On the Road Again, having a Zorb of a time
Trip Start Sep 03, 2004
44Trip End Dec 22, 2004
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We just don't know where to start with this entry! We've only been in New Zealand less than a week, and only actually started our tour 3 days ago, but already we have done and seen so much, New Zealand is just simply amazing!!!
Firstly, maybe we should tell you about the tour we're doing. Originally we had booked to go on the Kiwi Experience, which we'd booked back home, not knowing there was an alternative. Well, there is. On Thursday in Auckland we went on a free city tour with a company called Stray, and already hearing a few stories about Kiwi Experience being a bit of an 18-30's bus, we were a bit miffed we hadn't known about this company. They also go to what we consider better places in New Zealand in that they don't really stop off in the big cities, taking you to the real NZ and actually go further off the beaten track
Onto our adventure...
Day 1 of Stray tour:
We drove from Auckland to a place called Raglan, a gorgeous town on the coast which has the world's longest wave break for surfing. On the way there we stopped off for a walk to Bridal Veil Falls, the most spectacular raging waterfall we've ever seen. Luckily, there was a rainbow right below it and we got some amazing photos, it was a real perfect way to be introduced to the nature and beauty of NZ.
Raglan had a beautiful beach, and although we didn't surf, we still enjoyed watching them and..
After a bit of a hiccup - the bus broke down - we finally set off for Waitomo, a town with an underground network of caves
Unfortunately the great weather we'd been lucky enough to have in NZ finally broke and so we missed seeing the Coromandel Peninsula, a paradise Beach. What we did this evening, though, made up for everything
At 5pm we arrived in Uncle Boi's house. Uncle Boi is a Maori who can trace his ancestry right back to the very first Maoris who settled NZ, and he actually lives on the site where his particular tribe first landed. Uncle Boi was a really special man - he decided to invite backpackers who were able to be respectful into his home and share the Maori culture with them. As soon as we entered, he made it very clear (and you wouldn't mess with this guy!) that we were to treat his house as ours, and that we were welcome to stay as long as we liked. He then told us loads of stories about the Maoris and their culture and history> For example, the original name for NZ is Aotearoa which means "land of the long white cloud" because when the Maoris first discovered the land, the sky was covered in long, white clouds, funnily enough. The Maoris arrived in 1320, and were allegedly the first people to inhabit what's now NZ. They originally came from a land called Hawakki in the Maori language, which many people believe to be Hawaii. Uncle Boi then cooked us all a traditional Maori "hangi" meal, which is slowly cooked in the thermal ground, and was delicious!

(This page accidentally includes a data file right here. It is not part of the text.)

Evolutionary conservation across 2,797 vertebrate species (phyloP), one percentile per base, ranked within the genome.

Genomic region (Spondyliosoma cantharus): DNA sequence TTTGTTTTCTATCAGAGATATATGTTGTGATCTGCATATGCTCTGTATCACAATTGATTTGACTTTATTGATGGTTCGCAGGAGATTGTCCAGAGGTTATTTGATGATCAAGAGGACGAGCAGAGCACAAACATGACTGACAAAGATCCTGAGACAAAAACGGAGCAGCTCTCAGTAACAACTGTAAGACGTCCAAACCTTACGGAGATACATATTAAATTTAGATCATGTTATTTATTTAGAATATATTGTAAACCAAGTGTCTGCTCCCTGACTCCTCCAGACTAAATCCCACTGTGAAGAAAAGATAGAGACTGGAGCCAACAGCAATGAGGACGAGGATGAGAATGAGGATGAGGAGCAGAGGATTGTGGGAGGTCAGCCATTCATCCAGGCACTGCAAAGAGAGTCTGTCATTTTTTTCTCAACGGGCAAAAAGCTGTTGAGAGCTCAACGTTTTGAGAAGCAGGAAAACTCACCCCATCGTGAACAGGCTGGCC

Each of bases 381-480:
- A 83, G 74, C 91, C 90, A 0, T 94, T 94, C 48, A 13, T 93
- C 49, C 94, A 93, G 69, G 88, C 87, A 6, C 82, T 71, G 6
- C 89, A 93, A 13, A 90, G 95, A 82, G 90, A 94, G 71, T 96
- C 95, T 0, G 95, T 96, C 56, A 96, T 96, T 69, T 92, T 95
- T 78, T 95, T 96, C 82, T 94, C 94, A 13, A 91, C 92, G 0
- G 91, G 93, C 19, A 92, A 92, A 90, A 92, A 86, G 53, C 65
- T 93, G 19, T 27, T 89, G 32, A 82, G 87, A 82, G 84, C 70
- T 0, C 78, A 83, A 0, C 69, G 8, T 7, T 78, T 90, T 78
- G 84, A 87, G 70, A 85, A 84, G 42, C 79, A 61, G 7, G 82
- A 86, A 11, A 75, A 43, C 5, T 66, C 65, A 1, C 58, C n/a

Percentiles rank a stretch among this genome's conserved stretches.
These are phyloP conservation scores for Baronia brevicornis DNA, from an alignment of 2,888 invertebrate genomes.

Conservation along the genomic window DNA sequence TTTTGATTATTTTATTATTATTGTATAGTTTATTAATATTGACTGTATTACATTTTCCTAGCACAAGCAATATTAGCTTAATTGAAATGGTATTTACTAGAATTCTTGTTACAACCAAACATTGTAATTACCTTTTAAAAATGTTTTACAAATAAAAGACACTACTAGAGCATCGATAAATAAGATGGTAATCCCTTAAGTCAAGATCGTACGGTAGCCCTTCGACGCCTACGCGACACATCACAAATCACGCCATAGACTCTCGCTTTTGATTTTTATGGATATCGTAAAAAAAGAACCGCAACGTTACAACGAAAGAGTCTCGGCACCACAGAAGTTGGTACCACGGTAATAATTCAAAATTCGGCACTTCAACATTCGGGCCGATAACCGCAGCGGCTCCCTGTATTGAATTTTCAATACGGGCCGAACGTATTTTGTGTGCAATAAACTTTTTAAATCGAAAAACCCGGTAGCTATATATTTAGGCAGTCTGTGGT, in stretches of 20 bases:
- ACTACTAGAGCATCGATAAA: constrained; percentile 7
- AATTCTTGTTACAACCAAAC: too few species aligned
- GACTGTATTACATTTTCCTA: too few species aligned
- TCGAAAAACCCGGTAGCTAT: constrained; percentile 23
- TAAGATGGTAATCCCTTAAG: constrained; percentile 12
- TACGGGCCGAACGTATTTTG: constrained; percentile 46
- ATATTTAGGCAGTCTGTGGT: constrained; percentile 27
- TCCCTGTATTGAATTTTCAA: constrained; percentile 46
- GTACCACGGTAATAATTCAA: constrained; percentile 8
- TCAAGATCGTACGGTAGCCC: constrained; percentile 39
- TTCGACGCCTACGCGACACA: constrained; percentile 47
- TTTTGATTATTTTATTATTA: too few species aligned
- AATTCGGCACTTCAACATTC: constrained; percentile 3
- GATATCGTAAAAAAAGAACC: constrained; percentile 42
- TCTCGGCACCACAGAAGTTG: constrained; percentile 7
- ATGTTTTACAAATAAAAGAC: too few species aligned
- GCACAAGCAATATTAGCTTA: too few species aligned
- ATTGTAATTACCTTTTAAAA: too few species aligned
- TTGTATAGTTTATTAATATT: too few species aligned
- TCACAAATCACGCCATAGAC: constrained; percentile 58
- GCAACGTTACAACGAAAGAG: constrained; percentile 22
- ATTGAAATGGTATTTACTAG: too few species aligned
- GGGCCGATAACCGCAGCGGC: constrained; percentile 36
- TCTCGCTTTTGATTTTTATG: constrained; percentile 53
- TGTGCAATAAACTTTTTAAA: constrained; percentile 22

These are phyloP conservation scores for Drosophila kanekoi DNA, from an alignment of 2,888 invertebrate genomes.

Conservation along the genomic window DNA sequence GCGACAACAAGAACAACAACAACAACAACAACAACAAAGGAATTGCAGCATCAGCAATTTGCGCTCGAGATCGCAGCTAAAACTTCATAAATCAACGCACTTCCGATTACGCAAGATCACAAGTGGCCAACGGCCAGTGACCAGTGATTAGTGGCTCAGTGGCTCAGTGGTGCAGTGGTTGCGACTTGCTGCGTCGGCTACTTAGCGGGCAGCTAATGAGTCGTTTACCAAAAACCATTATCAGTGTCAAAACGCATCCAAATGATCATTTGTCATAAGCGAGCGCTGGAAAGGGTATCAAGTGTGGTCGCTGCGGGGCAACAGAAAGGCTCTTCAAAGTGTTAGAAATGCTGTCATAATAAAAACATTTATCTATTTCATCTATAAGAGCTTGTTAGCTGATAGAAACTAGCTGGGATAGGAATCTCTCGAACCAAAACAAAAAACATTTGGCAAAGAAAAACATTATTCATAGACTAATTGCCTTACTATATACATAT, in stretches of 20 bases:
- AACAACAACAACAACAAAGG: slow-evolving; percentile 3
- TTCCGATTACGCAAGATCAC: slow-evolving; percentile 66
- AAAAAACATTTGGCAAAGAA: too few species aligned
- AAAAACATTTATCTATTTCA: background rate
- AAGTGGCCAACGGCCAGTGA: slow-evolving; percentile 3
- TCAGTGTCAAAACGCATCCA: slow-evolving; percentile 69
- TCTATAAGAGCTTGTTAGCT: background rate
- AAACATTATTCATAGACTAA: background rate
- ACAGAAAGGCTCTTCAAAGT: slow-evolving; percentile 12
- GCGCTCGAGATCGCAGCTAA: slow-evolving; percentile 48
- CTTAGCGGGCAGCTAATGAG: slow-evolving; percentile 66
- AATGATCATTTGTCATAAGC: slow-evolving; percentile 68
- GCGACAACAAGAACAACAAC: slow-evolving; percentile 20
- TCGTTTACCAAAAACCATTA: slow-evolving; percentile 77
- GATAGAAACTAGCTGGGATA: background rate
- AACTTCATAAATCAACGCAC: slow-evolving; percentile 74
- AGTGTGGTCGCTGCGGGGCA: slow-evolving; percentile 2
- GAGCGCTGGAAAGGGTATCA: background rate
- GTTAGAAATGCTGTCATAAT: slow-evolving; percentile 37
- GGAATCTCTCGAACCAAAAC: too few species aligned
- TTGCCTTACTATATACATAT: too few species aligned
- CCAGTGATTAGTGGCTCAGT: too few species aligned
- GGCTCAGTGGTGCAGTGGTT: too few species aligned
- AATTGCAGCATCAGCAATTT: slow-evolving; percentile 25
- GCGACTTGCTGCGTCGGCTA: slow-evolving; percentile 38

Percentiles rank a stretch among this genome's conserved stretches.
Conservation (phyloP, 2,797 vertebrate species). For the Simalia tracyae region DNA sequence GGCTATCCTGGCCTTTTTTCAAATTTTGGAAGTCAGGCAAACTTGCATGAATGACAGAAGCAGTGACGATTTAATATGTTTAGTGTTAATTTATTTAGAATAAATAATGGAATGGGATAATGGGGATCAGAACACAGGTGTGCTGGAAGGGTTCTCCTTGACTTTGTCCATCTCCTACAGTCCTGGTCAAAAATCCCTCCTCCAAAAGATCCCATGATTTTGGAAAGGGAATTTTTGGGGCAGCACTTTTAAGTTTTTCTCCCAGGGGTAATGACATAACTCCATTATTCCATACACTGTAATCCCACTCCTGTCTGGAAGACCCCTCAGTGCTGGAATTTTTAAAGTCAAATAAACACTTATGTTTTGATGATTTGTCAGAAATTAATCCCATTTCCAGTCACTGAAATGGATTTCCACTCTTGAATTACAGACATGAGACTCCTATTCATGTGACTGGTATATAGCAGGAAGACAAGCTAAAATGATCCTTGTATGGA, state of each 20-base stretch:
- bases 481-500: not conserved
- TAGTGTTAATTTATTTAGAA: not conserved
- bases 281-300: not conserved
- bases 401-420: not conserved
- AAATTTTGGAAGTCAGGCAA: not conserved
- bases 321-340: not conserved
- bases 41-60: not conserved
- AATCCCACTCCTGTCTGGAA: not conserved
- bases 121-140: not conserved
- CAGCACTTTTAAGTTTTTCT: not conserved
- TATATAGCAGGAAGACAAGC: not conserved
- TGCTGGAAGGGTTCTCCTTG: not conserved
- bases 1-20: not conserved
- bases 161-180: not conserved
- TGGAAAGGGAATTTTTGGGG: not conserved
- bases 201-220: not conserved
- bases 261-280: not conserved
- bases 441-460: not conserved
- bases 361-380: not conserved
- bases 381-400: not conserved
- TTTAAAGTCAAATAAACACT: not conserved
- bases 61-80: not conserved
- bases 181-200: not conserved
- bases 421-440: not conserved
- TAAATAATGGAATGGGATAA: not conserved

After dinner, the real experience began - about 25 of Uncle Boi's family and tribe arrived for a traditional performance
There are Maori culture and language schools now, the Maori language was banned until 1980, so Uncle Boi's nights are a way for the locals to show the native culture to us tourists. And, it wasn't just them showing us their culture, we actually took part. All the fellas had to learn and perform a Hakka, with shirts off, of course. The girls learnt and performed a Poi dance, which involved twirling a ball around and shaking your hips all in time. It's hard to know which was the more difficult, or laughable to watch. You can all judge for yourselves in the photos. We both had an amazing night, it was such an experience, and it was so touching that the locals so clearly enjoyed performing for us, and good to know they "got good money" for it too. There was one 6 year old Maori boy who was so hyper and loud the whole night long
That night we drove on to Rotorua where we stayed in a hostel because the authorities have banned Uncle Boi from allowing backpackers to stay in house his. No.1 - it doesn't meet the safety regulations for being accommodation and no.2, they wanted a share of his profits!
Rotorua was a town that had a rather strange smell to it. It's built on ground where there is a lot of underground thermal activity, so the air smells of sulphur, just like stink-bombs adn rotten eggs. Thank God we only stayed one night, how people live there is beyond us. Before we left Rotorua, we visited a Maori village which was surrounded by thermal water-pools and mud-pools. We had a guided tour, and went to another cultural performance - this was by professionals, so although it was great to see, it just wasn't as personal as the night before at Uncle Boi's. The village itself was like something out of Star Trek. There were pools of boiling green water and bubbling mud, like nothing we'd ever seen before.
We then left Rotorua for Taupo, but before reaching Taupo, we did what we would definitely say was the funniest experience of our lives, "Zorbing". The Zorb is a large plastic ball that one, two or three people get into with a quantity of warm water, then you're simply pushed down a hill. So simple, but so much fun. The pair of us were laughing the whole way down. And Jillian did something in the Zorb that all the Mullan women, and Naomi Salmon, will know all about :-)
After we both got dried up, it was back on the road to Taupo. There wasn't much to do in Taupo, but on the way, Jillian and I won the bus quiz with Paul our fellow Paddy from Manorhamilton and Louise from London. Our prize was a $20 tab, wow, in Mulligan's bar. That was drunk, and much more. Big hangovers for both of us the following morning. I faded at about 1, while Jillian stayed out 'til 3.30!